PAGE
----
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Highlights of the Olkiluoto-3 review by STUK

17.10.2006 Lauri Myllyvirta

The new nuclear power plant project in Finland has been plagued by safety problems and delays. There have been problems e.g. in manufacturing the steel liner that is essential in protecting the core from external threats and containing dangerous substances in case of an accident as well as the concrete base slab that should support and protect the structure. This is a brief compilation of the findings of a report by the Finnish public nuclear safety authority published July 2006.

Dumping prizes, too tight schedules

• “The pressure to keep to the schedule is probably hard for TVO’s [the company that ordered the plant] technical experts, as the plant vendor’s plans are submitted late and the schedules do not allow enough time for their evaluation. […] As a result, documentation of poor quality is forwarded to [Finnish Nuclear Safety Authority]. […] This also involves the risk that problems are not detected, or tackling them at a later stage will cause considerable problems if TVO has approved deficient documentation.”
• “In the case of a fixed-price contract it is to be expected that money becomes the most important criterion in the selection of a subcontractor. TVO has limited possibilities at the selection stage of subcontractors to control that quality and safety criteria are given a sufficient priority.”

Incompetent subcontractors

• “FANP [plant supplier] seems to select cheaper suppliers despite bigger quality risks. FANP does not always enter safety-related requirements in the supplier’s agreements, but tries to deal with them without incurring any costs. Due to the tight cost limits and delays in schedules subcontractors are not willing to meet afterwards additional requirements that exceed those specified in their agreements.”
• “The working practices and equipment used by the manufacturer are outdated for this type of manufacturing.”
• “[the contractor had] no earlier experience in deliveries to nuclear power plants. […]”
• “In the selection of the concrete supplier, the special quality requirements applied in a nuclear power plant construction were not brought up in the tender invitations, whereas cost factors were strongly emphasised in the selection.”

No training

• “No training was provided to the staff involved in the fabrication of concrete concerning practices in the nuclear field and the safety significance of their own work.”
• “safety culture training to all those participating in the plant delivery, as stipulated in IAEA regulations and in discussions between STUK and TVO, has in practice not been provided in most cases. One expert of TVO’s quality organisation stated in the interview that, as far as he knew, this training had not been provided in any organisation. It has not been defined what the content of the training should be and who should be responsible for its provision.”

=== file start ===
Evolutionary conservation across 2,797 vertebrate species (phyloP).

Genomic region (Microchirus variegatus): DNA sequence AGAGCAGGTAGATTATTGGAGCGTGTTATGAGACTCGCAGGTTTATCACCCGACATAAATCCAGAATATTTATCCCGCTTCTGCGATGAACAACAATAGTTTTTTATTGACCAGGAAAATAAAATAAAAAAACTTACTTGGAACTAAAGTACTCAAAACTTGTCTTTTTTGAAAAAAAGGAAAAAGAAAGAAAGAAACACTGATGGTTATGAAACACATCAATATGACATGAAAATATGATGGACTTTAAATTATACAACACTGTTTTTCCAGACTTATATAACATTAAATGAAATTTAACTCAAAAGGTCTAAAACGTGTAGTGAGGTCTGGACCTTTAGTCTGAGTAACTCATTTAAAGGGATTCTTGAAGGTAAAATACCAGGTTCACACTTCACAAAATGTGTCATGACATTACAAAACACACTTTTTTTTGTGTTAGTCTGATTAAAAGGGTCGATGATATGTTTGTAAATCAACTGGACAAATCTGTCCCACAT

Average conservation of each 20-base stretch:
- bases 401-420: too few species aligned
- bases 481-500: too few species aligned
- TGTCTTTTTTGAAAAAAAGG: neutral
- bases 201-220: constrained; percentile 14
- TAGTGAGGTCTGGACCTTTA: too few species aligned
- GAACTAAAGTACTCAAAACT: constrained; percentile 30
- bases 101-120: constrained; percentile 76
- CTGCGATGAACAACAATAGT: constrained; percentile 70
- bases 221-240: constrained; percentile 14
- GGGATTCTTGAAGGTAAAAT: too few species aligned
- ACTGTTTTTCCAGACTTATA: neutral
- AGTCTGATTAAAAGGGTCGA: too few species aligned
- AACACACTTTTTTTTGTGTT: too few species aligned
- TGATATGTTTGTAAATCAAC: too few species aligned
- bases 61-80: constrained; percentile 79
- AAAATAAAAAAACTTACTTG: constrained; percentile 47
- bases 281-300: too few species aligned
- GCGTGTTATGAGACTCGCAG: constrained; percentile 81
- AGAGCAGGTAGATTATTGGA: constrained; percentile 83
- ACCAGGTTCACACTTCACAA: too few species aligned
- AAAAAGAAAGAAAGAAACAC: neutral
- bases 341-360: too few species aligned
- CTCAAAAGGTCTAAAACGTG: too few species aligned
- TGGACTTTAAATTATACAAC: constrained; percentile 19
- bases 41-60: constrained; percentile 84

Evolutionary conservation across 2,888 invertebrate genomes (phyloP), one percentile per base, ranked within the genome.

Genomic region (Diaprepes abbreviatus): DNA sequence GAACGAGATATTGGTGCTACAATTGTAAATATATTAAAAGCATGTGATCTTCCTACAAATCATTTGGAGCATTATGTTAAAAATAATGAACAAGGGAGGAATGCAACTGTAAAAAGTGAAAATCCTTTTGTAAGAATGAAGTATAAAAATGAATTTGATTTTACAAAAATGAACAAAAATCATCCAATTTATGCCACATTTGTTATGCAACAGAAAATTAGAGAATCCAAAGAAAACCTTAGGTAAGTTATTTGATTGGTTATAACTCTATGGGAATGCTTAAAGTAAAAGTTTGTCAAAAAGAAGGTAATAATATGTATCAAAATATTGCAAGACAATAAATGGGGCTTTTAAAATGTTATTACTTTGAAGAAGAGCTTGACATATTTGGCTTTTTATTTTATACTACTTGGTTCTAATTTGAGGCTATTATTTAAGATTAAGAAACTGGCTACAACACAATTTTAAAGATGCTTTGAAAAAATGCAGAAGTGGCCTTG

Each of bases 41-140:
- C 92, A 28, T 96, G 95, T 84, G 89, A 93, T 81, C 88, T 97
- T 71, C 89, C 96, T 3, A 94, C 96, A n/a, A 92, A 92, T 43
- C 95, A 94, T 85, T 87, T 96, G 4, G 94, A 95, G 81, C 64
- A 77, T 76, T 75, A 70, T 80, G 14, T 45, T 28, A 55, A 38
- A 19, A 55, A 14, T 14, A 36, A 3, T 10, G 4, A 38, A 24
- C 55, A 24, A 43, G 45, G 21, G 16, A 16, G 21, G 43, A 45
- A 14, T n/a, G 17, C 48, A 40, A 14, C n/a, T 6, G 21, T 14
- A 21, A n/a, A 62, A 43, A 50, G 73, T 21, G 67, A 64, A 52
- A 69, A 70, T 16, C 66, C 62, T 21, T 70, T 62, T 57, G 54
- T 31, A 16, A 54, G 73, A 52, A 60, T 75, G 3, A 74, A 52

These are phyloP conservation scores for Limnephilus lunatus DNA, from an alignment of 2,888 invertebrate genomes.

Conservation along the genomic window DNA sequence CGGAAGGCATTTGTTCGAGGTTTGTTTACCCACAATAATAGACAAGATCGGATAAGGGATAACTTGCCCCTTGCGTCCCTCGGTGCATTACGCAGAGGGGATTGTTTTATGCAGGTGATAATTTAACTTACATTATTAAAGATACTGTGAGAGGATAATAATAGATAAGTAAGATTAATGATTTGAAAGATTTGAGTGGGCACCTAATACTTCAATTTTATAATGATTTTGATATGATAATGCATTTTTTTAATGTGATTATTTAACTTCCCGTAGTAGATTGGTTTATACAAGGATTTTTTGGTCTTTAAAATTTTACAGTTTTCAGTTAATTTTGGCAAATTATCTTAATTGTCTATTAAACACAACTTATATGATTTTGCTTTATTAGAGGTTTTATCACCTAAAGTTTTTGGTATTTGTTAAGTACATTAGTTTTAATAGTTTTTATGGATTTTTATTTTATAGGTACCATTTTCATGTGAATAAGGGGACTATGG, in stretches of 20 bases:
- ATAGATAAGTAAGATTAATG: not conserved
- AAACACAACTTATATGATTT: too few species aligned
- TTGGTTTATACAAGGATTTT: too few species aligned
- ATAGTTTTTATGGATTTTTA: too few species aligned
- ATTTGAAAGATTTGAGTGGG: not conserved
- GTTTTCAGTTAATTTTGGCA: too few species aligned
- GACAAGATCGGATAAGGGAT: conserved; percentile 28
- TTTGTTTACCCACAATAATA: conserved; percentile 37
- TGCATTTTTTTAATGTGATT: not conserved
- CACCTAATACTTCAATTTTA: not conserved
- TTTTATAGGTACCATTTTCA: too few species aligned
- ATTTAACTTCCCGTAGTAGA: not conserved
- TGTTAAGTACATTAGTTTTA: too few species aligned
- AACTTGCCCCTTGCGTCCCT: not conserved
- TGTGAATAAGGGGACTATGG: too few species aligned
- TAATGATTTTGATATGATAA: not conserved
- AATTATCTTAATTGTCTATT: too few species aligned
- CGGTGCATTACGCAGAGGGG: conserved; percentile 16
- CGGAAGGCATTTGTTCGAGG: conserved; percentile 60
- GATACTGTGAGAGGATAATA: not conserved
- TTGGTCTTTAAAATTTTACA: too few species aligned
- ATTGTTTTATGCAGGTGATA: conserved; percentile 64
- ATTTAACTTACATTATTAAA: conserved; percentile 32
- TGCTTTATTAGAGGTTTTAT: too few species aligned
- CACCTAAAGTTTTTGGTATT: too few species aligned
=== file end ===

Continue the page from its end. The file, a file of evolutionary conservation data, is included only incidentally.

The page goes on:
Information not available

• “information about events has not in every case been openly communicated to TVO and further to STUK.”
• “TVO has a limited insight of what is happening in the subcontractor network and what kind of problems are encountered.”
• “forwarding of the nuclear field specific and technical safety requirements from the consortium to the consortium’s subcontractors has been deficient”
• “The inspection documentation of the steel liner has not been available in full in construction inspections.”

Safety ignored

• “Repeated use of an excessive root gap [in welding] is a clear quality non-conformance to the officially approved procedure and absolutely unacceptable to this extent. A situation like this should not be possible in a well functioning quality system.”
• “Permissions have been granted by FANP for the continuation of manufacturing in situations where the design of the phases and the approval of the design documents have not been completed.”
• “The quality control implemented by the subcontractor and the plant supplier has been deficient”
• “The problems observed in previous concreting operations did not result in effective corrective actions implemented in time.”
• “The approved composition of concrete and the concreting specifications were not adhered to in concrete fabrication.”
• “the documentation submitted by TVO’s OL3 project to STUK is sometimes of poor quality and inspectors are invited to perform construction inspections on systems or structures for which the approval of design documentation or the quality control documentation has not yet been completed.”
• “in many cases the specified quality cannot be realised in practice and the specification is changed instead”
• “it is questionable whether corrective actions are taken at the stage that from the point of view of the final result would be the best for their implementation.”

Problems piling up

• “Although an abundance of technical non-conformancies have been identified in the manufacturing of different equipment, components, and in construction as well, and these have been recorded in nonconformance reports, the observations made during the investigation show that the plant vendor and its subcontractors have not essentially improved their working practices or attitudes toward safety.”
• “During the investigation there were some 700 open non-conformancies.”

All quotes are from the official translation of the report by the Finnish Radiation and Nuclear Safety Authority

More information:
Greenpeace Energy Campaigner Lauri Myllyvirta
+358 50 3625 981, lauri.myllyvirta(at-sign)

Read the full report!